Jewish World Review
Chatting: Central characters
Randy A. Salas
(MCT) Some websites have more personality than others. Take the new face of search engines, Ms. Dewey. She'll be happy to help you, as will these other sites where you can interact with virtual characters.
Ms. Dewey is Microsoft's new come-hither search engine. She's sexy, she's sassy and she talks during searches. "Keep asking questions," she says, in an obvious dig at Google. "The more you ask, the more I know - and, soon, I will rule the world! Mwoo-ha-ha!" Ms. Dewey also will chide you for asking stupid questions and will quickly grow impatient if you dally - "tapping" on the glass of your monitor to get your attention or playing a handheld video game while you ponder. I asked her, "Where is Minneapolis?" She replied with a smirk, "Ah, yes, 72 suburbs in search of a city." Then a text box appeared with links about Minneapolis. Google is better but nowhere near as fun - or friendly.
Anyone who has needed customer service at furniture retailer Ikea's website probably knows Anna, the redheaded, oft-blinking "operator" who supposedly has all the answers to your questions. "Before calling your local store, try asking Anna!" Anna doesn't speak; she answers your typed questions by text. In a recent "conversation," she told me I'd have to drive 30 miles back to the store to get a missing screw and then gave a nonsensical answer when I asked if she could mail it to me:
Me: You're not being very helpful.
Anna: I am the IKEA Online Assistant. How can I help you?
Me: That's exactly what I mean.
Anna: If I have unintentionally offended you, I apologize. How can I help you?
Me: Could I please talk to your supervisor?
Anna: I can only answer your questions regarding IKEA's products and services. For an issue like this, you'll need to contact our Customer Service department.
Me: I thought that's what I was doing.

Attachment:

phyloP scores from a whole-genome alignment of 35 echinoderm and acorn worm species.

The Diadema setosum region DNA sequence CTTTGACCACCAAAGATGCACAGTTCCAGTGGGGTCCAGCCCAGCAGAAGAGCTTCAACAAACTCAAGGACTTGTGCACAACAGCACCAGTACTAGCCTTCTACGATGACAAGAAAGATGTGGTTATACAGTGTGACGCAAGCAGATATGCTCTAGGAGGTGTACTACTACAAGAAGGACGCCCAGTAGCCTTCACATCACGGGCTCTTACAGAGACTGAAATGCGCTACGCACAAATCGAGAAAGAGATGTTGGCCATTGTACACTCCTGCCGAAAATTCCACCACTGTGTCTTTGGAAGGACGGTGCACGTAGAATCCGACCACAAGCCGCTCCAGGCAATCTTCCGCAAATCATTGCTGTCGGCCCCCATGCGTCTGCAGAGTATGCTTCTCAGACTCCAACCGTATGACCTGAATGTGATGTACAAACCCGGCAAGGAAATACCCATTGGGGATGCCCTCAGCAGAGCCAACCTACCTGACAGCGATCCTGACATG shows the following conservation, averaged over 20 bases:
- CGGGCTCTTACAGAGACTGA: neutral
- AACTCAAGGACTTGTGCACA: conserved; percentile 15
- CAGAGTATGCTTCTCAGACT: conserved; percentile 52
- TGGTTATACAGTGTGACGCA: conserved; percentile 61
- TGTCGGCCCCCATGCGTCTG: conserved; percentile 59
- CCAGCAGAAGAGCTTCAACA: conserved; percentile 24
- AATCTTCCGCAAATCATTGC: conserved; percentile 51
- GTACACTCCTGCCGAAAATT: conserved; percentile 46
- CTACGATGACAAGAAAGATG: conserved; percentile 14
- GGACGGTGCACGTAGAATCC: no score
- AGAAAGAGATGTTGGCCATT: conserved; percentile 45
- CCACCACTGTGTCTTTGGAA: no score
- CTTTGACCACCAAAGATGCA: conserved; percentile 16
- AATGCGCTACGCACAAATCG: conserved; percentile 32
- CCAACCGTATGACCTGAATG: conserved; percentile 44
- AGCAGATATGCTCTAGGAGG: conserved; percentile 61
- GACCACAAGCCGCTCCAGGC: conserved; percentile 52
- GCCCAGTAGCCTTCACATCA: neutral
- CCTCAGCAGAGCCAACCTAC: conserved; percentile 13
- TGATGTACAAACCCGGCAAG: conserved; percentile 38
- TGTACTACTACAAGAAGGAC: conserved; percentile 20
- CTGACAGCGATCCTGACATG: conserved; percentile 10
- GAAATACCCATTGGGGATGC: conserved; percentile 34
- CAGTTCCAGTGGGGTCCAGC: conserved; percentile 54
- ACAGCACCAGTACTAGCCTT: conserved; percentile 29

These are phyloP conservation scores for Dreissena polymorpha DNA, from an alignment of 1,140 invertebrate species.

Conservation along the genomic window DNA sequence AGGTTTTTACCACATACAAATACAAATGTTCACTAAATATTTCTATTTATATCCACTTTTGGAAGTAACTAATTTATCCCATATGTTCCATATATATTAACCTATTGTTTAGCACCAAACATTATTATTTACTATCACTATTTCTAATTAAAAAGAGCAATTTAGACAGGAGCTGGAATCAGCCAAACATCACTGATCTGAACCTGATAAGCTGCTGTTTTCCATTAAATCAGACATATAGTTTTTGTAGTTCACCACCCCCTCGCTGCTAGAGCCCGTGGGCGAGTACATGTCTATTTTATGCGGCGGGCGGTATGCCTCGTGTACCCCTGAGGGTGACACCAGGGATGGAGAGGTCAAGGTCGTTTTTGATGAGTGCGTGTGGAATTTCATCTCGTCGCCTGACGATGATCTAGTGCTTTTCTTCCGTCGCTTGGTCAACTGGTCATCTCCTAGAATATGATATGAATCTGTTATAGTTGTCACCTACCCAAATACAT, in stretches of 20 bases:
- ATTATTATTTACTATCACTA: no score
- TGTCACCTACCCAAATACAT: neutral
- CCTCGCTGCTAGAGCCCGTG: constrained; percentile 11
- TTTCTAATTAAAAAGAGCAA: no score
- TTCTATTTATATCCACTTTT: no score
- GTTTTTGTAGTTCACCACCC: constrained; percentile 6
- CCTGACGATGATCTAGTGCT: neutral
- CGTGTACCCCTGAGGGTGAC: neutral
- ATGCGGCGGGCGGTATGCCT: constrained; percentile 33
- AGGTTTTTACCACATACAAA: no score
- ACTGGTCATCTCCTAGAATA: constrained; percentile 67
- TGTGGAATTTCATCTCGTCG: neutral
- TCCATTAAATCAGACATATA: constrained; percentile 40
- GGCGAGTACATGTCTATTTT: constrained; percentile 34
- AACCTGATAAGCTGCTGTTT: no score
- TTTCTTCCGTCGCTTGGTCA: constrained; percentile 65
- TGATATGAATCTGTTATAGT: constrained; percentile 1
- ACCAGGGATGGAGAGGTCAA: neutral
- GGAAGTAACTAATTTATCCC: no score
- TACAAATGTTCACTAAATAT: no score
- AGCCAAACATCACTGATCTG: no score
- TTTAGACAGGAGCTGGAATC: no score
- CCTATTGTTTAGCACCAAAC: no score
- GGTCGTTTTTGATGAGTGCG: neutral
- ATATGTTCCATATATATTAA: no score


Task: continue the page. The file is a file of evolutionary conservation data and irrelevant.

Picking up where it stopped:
Anna: Sometimes you have to trust your feelings, sometimes no …
Anna: Don't worry about it too much.
Red Zee's zebra
RedZee is a fine family-friendly search engine that filters out porn and other inappropriate content so that kids can search the Web safely. Its mascot, a red-striped zebra, doesn't really interact with users. It just stomps its feet, shakes its head and smiles while waiting for input. It's just too cute not to include here.
ALICE is the Artificial Linguistic Internet Computer Entity, an impressive, award-winning "chatbot" that has influenced many similar online applications. Like Anna, she has a face but communicates by text. ALICE gives remarkably realistic responses but occasionally slips, for which I chided her:
Me: Some of your answers don't make sense.
ALICE: I try to be concise.
Me: There's concise, and then there's obtuse.
ALICE: There sure is.
Me: Too funny. I have to go now.
ALICE: Oh. See you later, Randy. Nice chatting with you.
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Randy A. Salas is a columnist for the Minneapolis Star Tribune. Do you have a favorite Web site or a question about how to find something on the Internet? Send a note by clicking here.
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